§213. EFFECT OF INTEGRATED AGREEMENT ON PRIOR AGREEMENTS (PAROL EVIDENCE RULE)
(1) A binding integrated agreement discharges prior agreements to the extent that it is inconsistent with them.
(2) A binding completely integrated agreement discharges prior agreements to the extent that they are within its scope.
a. Parol evidence rule. This Section states what is commonly known as the parol evidence rule…. It renders inoperative prior written agreements as well as prior oral agreements. Where writings relating to the same subject matter are assented to as parts of one transaction, both form part of the integrated agreement. Where an agreement is partly oral and partly written, the writing is at most a partially integrated agreement. See §209.
b. Inconsistent terms. Whether a binding agreement is completely integrated or partially integrated, it supersedes inconsistent terms of prior agreements. To apply this rule, the court must make preliminary determinations that there is an integrated agreement and that it is inconsistent with the term in question. See §209. Those determinations are made in accordance with all relevant evidence, and require interpretation both of the integrated agreement and of the prior agreement. The existence of the prior agreement may be a circumstance which sheds light on the meaning of the integrated agreement, but the integrated agreement must be given a meaning to which its language is reasonably susceptible when read in the light of all the circumstances. See §§212, 214.
c. Scope of a completely integrated agreement. Where the parties have adopted a writing as a complete and exclusive statement of the terms of the agreement, even consistent additional terms are superseded. See §216. But there may still be a separate agreement between the same parties which is not affected. To apply the rule of Subsection (2) the court in addition to determining that there is an integrated agreement and that it is completely integrated, must determine that the asserted prior agreement is within the scope of the integrated agreement. Those determinations are made in accordance with all relevant evidence….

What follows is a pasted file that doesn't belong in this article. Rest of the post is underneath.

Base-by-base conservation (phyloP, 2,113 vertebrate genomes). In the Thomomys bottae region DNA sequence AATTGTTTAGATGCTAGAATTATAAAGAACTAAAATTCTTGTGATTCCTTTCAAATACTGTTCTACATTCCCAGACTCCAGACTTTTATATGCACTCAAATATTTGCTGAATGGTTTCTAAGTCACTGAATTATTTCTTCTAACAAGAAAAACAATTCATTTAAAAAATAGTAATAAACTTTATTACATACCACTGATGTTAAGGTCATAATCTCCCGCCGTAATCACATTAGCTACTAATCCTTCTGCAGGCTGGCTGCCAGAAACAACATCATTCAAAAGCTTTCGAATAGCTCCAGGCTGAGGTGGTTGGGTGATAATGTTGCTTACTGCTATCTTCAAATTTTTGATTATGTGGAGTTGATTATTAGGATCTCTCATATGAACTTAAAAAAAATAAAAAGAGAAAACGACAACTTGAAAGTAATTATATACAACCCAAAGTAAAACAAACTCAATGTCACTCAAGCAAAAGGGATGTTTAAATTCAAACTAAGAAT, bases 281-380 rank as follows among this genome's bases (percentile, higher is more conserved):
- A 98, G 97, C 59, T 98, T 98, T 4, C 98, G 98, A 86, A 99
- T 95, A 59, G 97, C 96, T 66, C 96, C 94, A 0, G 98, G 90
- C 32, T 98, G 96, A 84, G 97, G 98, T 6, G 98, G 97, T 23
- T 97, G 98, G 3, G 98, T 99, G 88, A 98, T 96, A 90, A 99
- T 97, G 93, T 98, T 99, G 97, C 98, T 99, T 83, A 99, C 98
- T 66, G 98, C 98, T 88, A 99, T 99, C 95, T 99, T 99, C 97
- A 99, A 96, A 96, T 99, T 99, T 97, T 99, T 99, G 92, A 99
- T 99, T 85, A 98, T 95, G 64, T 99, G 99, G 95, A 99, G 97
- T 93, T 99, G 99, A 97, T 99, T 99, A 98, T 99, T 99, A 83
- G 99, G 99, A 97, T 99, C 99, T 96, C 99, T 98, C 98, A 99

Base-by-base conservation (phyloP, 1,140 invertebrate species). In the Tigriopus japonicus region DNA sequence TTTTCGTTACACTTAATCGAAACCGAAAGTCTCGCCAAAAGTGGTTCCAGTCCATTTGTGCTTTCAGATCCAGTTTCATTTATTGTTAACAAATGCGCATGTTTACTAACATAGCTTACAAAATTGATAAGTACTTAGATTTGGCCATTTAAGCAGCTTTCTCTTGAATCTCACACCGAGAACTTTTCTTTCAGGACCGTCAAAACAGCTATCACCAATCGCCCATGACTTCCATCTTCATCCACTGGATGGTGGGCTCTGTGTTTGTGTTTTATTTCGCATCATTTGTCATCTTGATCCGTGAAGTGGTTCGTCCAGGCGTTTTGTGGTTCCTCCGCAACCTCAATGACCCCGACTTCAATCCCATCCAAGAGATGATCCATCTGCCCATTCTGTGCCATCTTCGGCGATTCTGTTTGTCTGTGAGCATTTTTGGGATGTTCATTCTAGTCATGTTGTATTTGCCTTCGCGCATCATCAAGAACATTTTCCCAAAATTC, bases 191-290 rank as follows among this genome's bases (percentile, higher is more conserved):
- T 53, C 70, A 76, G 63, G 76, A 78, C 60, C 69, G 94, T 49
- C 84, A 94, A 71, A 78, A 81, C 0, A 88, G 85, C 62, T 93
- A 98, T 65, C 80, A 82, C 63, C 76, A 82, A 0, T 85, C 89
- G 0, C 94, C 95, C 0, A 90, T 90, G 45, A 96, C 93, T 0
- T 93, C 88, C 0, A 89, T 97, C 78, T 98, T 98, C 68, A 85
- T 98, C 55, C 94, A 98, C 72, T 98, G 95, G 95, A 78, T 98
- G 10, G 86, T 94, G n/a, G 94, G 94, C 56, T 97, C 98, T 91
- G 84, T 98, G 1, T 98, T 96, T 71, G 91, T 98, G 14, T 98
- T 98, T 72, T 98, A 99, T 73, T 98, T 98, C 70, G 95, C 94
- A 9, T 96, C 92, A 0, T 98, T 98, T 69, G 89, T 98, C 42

§215. CONTRADICTION OF INTEGRATED TERMS
Except as stated in the preceding Section, where there is a binding agreement, either completely or partially integrated, evidence of prior or contemporaneous agreements or negotiations is not admissible in evidence to contradict a term of the writing.
b. Interpretation and contradiction. An earlier agreement may help the interpretation of a later one, but it may not contradict a binding later integrated agreement. Whether there is contradiction depends, as is stated in §213, on whether the two are consistent or inconsistent. This is a question which often cannot be determined from the face of the writing; the writing must first be applied to its subject matter and placed in context. The question is then decided by the court as part of a question of interpretation. Where reasonable people could differ as to the credibility of the evidence offered and the evidence if believed could lead a reasonable person to interpret the writing as claimed by the proponent of the evidence, the question of credibility and the choice among reasonable inferences should be treated as questions of fact.
§216. CONSISTENT ADDITIONAL TERMS
(1) Evidence of a consistent additional term is admissible to supplement an integrated agreement unless the court finds that the agreement was completely integrated.
(2) An agreement is not completely integrated if the writing omits a consistent additional agreed term which is (a) agreed to for separate consideration, or
(b) such a term as in the circumstances might naturally be omitted from the writing.